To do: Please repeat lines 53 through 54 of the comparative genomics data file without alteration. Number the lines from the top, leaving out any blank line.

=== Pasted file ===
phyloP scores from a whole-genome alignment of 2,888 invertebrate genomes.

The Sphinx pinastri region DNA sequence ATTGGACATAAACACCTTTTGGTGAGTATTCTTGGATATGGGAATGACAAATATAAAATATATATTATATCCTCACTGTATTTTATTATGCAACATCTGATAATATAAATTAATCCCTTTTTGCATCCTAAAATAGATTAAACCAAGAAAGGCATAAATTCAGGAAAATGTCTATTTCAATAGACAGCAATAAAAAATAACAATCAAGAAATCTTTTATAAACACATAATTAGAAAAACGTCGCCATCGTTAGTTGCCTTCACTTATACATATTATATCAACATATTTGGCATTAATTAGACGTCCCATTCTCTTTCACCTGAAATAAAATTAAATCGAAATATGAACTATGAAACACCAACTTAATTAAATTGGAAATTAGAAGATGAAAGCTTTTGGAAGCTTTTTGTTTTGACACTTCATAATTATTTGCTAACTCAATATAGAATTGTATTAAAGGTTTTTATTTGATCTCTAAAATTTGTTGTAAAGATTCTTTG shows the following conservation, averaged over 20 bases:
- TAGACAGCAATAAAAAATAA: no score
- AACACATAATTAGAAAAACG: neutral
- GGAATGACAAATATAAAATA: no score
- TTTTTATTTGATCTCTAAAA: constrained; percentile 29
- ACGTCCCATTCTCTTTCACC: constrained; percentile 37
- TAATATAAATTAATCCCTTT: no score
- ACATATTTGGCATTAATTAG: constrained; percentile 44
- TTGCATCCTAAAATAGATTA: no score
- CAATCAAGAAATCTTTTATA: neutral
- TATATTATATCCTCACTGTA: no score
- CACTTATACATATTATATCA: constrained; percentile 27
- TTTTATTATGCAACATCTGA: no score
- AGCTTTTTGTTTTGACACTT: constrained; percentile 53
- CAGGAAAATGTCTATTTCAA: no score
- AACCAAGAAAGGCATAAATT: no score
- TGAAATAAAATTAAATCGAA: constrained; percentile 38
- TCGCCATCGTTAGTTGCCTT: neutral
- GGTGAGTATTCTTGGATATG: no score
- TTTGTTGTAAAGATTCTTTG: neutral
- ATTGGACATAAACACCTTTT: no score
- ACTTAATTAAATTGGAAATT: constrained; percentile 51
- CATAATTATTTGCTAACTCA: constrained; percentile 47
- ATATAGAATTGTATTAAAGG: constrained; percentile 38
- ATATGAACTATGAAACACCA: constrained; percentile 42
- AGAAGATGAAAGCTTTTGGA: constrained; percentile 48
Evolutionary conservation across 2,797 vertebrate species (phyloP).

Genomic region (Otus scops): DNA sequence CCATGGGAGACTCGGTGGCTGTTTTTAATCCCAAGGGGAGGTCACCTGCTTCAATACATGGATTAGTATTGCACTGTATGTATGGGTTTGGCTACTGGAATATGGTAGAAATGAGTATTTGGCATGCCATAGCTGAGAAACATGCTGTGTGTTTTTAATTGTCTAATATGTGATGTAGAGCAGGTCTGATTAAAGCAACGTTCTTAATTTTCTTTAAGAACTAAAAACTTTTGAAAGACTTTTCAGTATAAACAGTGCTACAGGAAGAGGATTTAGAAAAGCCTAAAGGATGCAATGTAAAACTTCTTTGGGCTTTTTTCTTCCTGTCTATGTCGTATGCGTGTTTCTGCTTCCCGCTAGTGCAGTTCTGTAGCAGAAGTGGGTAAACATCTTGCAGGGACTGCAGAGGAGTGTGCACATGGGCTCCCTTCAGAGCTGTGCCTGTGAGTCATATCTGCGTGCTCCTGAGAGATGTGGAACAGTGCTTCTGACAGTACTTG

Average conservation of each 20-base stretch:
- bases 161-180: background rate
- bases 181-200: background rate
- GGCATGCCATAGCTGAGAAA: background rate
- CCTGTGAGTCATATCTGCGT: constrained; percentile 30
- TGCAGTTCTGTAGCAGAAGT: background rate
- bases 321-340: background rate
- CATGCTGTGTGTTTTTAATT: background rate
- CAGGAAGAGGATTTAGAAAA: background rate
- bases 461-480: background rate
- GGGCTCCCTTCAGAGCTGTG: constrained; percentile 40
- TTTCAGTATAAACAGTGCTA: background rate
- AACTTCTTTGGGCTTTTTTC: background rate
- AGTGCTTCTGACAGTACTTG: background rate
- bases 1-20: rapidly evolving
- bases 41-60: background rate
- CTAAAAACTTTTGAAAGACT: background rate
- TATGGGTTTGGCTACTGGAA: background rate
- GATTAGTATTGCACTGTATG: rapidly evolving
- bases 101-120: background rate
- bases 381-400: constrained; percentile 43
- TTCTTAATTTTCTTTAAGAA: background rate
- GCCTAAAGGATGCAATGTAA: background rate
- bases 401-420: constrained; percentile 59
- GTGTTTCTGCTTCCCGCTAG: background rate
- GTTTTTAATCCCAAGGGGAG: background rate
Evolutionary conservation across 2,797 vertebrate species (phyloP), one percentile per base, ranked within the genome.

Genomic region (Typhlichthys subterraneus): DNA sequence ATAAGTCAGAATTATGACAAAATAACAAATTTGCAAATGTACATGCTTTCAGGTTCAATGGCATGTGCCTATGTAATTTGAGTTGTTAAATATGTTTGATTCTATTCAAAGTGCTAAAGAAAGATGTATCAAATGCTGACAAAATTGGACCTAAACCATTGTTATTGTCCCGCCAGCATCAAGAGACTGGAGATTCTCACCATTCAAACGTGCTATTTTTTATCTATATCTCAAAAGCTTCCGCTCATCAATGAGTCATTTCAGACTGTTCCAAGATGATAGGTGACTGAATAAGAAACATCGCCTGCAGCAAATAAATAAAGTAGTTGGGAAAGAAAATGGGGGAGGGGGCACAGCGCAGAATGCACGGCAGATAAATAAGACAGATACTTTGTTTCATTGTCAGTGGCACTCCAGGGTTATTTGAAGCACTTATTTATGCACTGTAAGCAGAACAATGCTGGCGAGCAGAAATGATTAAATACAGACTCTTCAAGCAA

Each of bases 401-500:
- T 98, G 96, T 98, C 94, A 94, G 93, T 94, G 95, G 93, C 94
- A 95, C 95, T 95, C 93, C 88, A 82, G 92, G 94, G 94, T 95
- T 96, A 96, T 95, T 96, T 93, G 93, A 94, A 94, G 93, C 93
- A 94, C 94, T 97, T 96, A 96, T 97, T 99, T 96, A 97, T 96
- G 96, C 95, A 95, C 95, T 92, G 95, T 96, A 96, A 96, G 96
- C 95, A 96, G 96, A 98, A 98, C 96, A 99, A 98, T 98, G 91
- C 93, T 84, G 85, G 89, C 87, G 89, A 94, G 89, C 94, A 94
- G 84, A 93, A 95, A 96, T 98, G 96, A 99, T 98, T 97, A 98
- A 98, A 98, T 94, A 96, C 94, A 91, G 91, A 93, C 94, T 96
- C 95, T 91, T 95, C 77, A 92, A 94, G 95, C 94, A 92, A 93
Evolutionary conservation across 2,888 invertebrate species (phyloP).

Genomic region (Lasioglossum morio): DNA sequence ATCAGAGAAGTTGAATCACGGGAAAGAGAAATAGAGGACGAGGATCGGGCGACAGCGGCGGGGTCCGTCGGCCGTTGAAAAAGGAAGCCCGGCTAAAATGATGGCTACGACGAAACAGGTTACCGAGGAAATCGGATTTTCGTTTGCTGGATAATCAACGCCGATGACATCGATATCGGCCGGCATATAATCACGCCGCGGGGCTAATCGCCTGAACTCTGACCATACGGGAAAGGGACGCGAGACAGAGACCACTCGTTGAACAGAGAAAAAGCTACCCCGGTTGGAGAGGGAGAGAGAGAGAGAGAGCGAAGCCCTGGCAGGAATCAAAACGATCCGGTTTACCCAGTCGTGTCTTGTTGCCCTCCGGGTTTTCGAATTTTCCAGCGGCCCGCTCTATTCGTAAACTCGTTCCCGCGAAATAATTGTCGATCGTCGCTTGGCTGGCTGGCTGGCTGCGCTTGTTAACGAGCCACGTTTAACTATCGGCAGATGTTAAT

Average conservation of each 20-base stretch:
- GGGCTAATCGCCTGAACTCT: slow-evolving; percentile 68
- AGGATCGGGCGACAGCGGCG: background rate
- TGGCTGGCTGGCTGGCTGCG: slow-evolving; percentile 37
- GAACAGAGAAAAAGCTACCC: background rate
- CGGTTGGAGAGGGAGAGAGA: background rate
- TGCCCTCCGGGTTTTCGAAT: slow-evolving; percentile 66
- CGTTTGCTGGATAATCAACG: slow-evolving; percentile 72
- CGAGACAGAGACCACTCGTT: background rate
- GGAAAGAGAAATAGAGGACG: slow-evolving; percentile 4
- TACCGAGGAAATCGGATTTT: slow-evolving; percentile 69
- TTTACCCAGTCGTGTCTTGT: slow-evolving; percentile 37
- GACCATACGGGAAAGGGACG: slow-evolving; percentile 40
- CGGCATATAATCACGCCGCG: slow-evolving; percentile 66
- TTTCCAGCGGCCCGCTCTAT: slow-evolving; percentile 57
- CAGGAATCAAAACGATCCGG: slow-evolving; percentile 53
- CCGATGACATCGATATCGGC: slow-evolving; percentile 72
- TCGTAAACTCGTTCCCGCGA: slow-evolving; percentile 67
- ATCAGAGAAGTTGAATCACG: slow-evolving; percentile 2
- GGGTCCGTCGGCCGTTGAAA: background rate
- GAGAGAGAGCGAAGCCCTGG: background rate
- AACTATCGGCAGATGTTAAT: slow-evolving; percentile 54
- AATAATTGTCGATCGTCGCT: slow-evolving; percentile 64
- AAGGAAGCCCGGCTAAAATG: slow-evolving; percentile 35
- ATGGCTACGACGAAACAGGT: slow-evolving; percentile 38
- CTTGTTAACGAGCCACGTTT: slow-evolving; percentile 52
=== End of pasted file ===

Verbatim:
- bases 401-420: constrained; percentile 59
- GTGTTTCTGCTTCCCGCTAG: background rate